Canoe Canoe?

A “fleet” of samplers at Canoe Brewpub — Victoria, BC

    Rob’s Picks

  • Beaver Brown Ale – 5.4% – Good dry brown with some chocolate and coffee flavors.
  • River Rock Bitter – 5.2% – Floral aroma. Big floral hops, malty, and a bit sweet. Very drinkable.
    The Rest

  • Red Canoe Lager – 5.2% – Light and sweet with a touch of floral hops, but not as crisp as I’m used to. Bit of a bitter finish.
  • Siren’s Song Pale Ale – 5% – Hoppy aroma. Somewhat bitter, but balanced by maltiness and breadiness. A bit watery, though.
  • Southern Cross IPA – Made with Australian hops. Very floral, though not as big as the River Rock. Darker in color but lighter in body. A bit maltier, too. Pretty smooth. Floral bitterness lasts a while.

They didn’t have any logo glasses in stock, unfortunately (the bartender even went searching through the store room for several minutes), so I’ll be re-visiting at some point.  Maybe for lunch, though, or disguised in some khakis.

Hoyne Brewing

I could say it was a short bike ride from Vancouver Island Brewery to Hoyne Brewing but most of the Victoria breweries are short bike rides from each other, conveniently enough.  I could also say that the folks working at Hoyne were super friendly and cool, but that pretty much applies to the other Victoria breweries, as well.  Hoyne had the smallest taproom, though, so that’s something that sets them apart from the others, and it made for a fun, cozy tasting.

Taps at Hoyne Brewing

Taps at Hoyne Brewing — Victoria, BC

    Rob’s Picks

  • Hoyner Pilsner – 5.5% – Subtle breadiness, subtle sweetness. Really refreshing and light.
  • Summer Haze Honey Hefe – 5.1% – Honey from Empress Hotel. Subtle sweetness. Not too bready, but more so than the Pils.
  • Dark Matter – 5.3% – Really good Dark Ale.  Nice and dry with coffee flavor. Very crisp, too.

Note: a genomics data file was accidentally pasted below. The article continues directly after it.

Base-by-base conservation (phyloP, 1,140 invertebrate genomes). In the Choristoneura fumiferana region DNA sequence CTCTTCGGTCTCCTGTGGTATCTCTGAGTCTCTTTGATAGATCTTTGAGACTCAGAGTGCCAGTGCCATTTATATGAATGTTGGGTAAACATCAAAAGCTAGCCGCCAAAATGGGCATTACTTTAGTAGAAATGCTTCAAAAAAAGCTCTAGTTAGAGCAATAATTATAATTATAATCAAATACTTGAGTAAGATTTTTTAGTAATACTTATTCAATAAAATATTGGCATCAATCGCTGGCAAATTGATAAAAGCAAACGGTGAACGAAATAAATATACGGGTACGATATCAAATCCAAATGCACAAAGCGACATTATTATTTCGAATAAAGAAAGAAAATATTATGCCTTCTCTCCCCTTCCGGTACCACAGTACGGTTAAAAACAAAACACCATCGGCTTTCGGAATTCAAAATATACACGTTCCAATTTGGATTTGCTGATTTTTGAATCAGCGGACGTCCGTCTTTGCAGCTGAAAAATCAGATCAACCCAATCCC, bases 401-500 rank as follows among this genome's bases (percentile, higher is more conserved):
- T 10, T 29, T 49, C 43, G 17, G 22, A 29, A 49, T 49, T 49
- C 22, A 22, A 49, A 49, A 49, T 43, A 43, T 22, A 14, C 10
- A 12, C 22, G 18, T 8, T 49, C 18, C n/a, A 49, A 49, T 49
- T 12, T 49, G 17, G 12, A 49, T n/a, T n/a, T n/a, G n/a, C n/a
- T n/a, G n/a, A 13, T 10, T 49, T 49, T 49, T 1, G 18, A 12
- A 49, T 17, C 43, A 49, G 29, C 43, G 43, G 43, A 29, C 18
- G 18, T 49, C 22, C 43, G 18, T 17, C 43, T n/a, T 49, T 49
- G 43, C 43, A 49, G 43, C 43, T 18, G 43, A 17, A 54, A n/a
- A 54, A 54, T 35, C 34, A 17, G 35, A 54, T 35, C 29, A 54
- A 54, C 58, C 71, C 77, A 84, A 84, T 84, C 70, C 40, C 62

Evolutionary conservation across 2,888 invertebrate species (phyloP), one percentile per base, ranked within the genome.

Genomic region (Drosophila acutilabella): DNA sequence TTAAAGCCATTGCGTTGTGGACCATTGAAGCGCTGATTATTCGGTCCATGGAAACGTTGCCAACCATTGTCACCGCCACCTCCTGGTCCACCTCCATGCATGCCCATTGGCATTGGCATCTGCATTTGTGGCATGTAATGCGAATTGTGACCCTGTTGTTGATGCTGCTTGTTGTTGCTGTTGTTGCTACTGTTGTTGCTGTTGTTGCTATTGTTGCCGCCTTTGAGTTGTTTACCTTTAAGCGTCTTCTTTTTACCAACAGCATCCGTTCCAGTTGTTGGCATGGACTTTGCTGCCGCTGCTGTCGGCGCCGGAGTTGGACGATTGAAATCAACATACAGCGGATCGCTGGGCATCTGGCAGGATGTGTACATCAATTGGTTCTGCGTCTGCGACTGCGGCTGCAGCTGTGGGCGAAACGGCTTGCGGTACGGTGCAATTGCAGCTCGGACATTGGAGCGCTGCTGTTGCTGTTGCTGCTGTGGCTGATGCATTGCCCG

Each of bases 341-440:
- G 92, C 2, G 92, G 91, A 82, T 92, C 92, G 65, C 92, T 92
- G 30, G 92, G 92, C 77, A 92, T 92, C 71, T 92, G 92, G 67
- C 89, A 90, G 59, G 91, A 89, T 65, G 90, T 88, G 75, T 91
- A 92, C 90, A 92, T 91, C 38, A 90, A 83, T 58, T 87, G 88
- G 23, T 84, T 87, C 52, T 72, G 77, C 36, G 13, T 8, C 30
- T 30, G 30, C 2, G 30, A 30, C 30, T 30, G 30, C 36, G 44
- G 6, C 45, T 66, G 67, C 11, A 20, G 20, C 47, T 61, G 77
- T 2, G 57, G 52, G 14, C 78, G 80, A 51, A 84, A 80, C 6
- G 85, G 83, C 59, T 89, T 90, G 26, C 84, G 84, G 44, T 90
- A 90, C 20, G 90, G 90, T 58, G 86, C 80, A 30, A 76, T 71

• Down Easy Pale Ale – 5.2% – Piney aroma. Piney flavor with light malty base. Would be smooth, but piney-ness makes you think. Nice!
  • Devil’s Dream IPA – 6% – Strong piney aroma. Great piney hoppiness, subtle maltiness, and really crisp. Pretty intense.

And yes, they had logo glasses for sale.  At the rate I was going, I’d soon be biking around with ten or eleven beer glasses in my panniers.  Not ideal.  So instead, I wrapped up the first five as well as I could, carefully stuffed them into my friend’s backpack, and he then ferried them back to Seattle via the Clipper later that afternoon.  I owe him a few beers for that.

Vancouver Island Brewery

After camping at the Sooke Potholes, my friend and I biked back along the Galloping Goose to Victoria, with only one stop to pick fresh blackberries growing right by the trail. The fourth day (for me) of Bike Tour 2012 was beautiful but hot, and we were quite thirsty by the time we reached Vancouver Island Brewery. A tour had started moments before we rolled our bikes into the taproom, but rather than join the group we decided just to do a tasting session. (There was a bit of  a time crunch — we wanted to visit one more brewery, as well as get something to eat, before my friend’s return trip to Seattle on the Clipper.)